After a four-month voyage through space, NASA’s CAPSTONE spacecraft arrived at its orbit above the Moon Sunday evening, the agency announced. Gateway, the Moon-orbiting space station that will assist the forthcoming Artemis missions, will employ the same orbit that the spacecraft is currently in, known as the near-rectilinear halo orbit (NRHO).
Launched on an Electron rocket on June 28, 2022, from Rocket Lab’s Launch Complex 1 in New Zealand was CAPSTONE, which stands for the Cislunar Autonomous Positioning System Technology Operations and Navigation Experiment.
The cruise CAPSTONE was not without incident. Because of a glitch during commissioning, the spacecraft lost contact with Earth shortly after deployment, but contact was restored about a day later.
In September, the spacecraft entered safe mode during a trajectory correction maneuver, which engineers later traced to a valve problem with one of its thrusters. A month later, controllers returned CAPSTONE to normal operations.
Teams from both Advanced Space and Terran Orbital work together to carry out the mission, which is technically owned by NASA but operated by Advanced Space.
NASA and Advanced Space report that in the following five days, CAPSTONE will carry out two additional orbit-tweaking excursions. Once these corrections have been made, the team will examine the collected data to ensure the spacecraft is still headed in the right direction toward the NRHO.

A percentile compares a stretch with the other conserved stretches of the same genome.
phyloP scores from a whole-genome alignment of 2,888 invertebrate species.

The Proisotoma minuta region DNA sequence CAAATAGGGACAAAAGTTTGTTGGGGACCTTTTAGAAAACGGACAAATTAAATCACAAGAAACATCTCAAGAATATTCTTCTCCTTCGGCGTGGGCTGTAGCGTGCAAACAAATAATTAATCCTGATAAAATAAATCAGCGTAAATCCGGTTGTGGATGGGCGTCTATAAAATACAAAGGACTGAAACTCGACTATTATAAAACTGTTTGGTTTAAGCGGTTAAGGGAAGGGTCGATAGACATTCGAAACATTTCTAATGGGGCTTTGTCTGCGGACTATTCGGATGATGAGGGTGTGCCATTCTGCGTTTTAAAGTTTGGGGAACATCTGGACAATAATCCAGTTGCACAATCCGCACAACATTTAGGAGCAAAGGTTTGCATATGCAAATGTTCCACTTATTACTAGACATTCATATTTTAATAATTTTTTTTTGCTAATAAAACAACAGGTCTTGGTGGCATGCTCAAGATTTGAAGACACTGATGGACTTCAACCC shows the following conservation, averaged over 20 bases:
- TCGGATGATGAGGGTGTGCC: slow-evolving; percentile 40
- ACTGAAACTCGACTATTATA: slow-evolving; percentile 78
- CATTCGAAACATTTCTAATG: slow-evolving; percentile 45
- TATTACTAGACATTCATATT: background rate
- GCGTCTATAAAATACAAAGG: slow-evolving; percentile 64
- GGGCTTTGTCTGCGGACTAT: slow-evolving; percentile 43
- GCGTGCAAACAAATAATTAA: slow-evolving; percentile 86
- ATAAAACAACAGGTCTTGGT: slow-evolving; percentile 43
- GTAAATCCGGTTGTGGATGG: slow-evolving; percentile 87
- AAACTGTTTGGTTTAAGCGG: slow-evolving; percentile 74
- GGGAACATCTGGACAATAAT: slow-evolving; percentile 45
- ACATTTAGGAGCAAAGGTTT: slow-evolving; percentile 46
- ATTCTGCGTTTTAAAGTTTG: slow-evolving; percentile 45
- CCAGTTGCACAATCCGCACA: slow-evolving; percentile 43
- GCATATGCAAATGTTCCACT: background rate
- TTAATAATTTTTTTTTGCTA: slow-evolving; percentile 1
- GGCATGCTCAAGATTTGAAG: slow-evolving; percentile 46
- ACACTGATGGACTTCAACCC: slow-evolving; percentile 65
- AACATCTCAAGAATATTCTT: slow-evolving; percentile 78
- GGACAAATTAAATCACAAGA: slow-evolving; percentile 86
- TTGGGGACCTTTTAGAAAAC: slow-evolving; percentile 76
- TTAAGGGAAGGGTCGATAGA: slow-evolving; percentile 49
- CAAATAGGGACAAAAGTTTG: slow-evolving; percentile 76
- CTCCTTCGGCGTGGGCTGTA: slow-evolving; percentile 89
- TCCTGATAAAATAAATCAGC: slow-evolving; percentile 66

The NRHO is the orbit that NASA intends to use for the Lunar Gateway, and CAPSTONE’s purpose is to ensure that it is stable. Through a connection to NASA’s Lunar Reconnaissance Orbiter, the spacecraft run by Colorado-based Advanced Space will also test autonomous positioning technology.
The CAPSTONE spacecraft is the first to fly in the NRHO, an elliptical orbit over the moon’s poles with altitudes ranging from 3,500 to 71,000 kilometers. It is also the first CubeSat to enter any lunar orbit.
Advanced Space is currently developing a second cislunar smallsat mission. The Air Force Research Lab awarded the company a $72 million contract to build Oracle, a mission to test space situational awareness technologies beyond Earth orbit all the way to the moon, on Nov. 10. Oracle will launch in late 2025 for a two-year mission.